For them, she thought, she could face anything.

And when the day's objective could no longer be ignored, after the cheerful morning chatter had hardened into brusque words of encouragement, she carried that feeling with her. She glowed with pride as she and Omare addressed the patchwork crowd of newfound allies. Those with armor pounded their chests, those with weapons raised them and cheered. There were fewer of them than anyone would have hoped, under-resourced and poorly armed, but they burned with a golden intensity bright enough to blind.

"Let's see the Denborn match that," Omare said with a grin, emboldened by the rallied army at their backs. Jimaya held her brother's tireless optimism against her heart as they marched towards the battlefield.

But when they arrived, her grip faltered. She hadn't expected to see Rensai leading the vanguard.

Apparently neither had Omare.

The Imperial line surged forward, led by Omare and Capo, fists raised and eyes alight with vengeance. There was no reading the Denborn. They were a single, inky mass of charging spearmen as arrows rained down from the cliffs above. A single glance was enough to tell Jimaya they were dangerously outnumbered and egregiously underarmed. Arrows studded the ground and Jimaya shouted the army forward – they'd be within range, but the Denborn would be hesitant to fire on their own. Color shot through the black ranks of the Denborn as the Forest People threw themselves into the fray, blocking and disarming so they could throw weapons to their allies. Jimaya, Omare, and Capo barreled through the resulting gap.

Rensai was shouting orders at the center, bound tight in armor that might have contradicted his typical informality if he didn't look so at ease in it. The sight hit Jimaya like a blow to the chest – this wasn't the person who'd slouched in alcoves and waited boredly for his father to finish business. Here was the pedigree that molded his manner. His soldiers took their orders and dispersed dutifully, and when Rensai turned his eyes lit up to see who had broken through the line.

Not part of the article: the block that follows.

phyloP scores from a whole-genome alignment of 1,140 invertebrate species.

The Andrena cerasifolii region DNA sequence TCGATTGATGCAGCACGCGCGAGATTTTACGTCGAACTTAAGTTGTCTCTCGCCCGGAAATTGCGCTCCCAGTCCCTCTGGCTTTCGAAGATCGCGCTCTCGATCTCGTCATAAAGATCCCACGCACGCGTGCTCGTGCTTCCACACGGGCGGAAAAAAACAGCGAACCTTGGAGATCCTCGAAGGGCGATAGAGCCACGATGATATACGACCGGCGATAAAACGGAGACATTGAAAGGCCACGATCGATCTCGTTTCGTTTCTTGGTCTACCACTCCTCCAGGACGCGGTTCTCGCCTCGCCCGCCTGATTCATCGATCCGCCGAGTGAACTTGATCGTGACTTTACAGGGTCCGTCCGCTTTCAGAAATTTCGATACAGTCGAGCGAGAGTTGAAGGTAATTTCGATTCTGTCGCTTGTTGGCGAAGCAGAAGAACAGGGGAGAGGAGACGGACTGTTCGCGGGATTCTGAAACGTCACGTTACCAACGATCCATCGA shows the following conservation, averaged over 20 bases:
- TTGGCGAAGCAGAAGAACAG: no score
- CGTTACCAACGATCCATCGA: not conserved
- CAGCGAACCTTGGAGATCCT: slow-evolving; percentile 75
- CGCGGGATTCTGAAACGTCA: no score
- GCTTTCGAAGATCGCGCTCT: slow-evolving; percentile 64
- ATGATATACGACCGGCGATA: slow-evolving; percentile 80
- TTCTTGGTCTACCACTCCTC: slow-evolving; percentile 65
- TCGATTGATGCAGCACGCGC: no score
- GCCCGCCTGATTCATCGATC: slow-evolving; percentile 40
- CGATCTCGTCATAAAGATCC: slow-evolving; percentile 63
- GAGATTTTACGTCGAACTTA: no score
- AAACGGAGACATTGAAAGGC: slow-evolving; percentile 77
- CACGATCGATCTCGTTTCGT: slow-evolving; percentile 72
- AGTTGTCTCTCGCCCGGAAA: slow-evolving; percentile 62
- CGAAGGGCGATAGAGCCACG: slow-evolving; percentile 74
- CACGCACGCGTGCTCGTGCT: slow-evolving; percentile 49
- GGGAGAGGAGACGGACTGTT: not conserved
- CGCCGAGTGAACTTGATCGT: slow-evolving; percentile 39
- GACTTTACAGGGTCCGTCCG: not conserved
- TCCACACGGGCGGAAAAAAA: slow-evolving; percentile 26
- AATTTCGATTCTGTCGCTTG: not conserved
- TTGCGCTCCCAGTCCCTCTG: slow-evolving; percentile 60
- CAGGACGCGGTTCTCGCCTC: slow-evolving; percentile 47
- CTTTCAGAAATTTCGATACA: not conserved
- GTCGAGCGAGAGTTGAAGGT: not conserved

"The prince and his fool." He greeted them with a mocking bow but when he rose again his gaze had gone flinty. He spared only the briefest glance for Jimaya. "Have you missed your accommodations?"

"You're going to pay for what you've done, Rensai," Omare growled, dropping into an attack stance. Capo did the same, but a nod from Rensai saw Capo tackled by no fewer than three spearmen at once. They clung to his limbs, dragging him down, and Capo roared as he spun and fought to fend them off. With a cry Omare dove to Capo's defense. But Rensai had already seized a spear and charged.

Two invisibly swift strikes to Omare's shoulder and ribs sent him reeling back to regain his footing. Rensai aimed a thrust but Omare was too quick: he twisted out of the way and came back with a kick to Rensai's jaw. He staggered and Jimaya saw her opening. She darted forward and pressed her back to Omare's, mirroring his stance, eyes and fists trained on Rensai. But to her shock Omare shrugged her off.

"Leave him for me, Jimaya," he snarled, shaking the sweat from his eyes. "I owe him."

"So do I," Jimaya said lowly, unmoving.

But Rensai had recovered. He lunged again, separating the twins with his spear and sending Jimaya sprawling to the ground. She rolled to her feet, bracing for an attack, but Rensai had rounded on Omare instead.

Indignance shot hot and poisonous through her veins as she watched the pair circle one another. Whatever he'd done to Omare in the Mountain Den, Rensai had wronged her first. He should have paled to see her alive, he should have begged her forgiveness or attacked her to finish the job. In none of the fleeting visions that had torn through her dreams last night had he outright ignored her. She gritted her teeth and let perverse, jealous anger launch her back into battle.

An arrow whizzed past her hair and she yelped, whirling around. Out of the corner of her eye she spotted archers leaping down from the cliffs for a better shot, and the Imperial allies couldn't have presented brighter targets.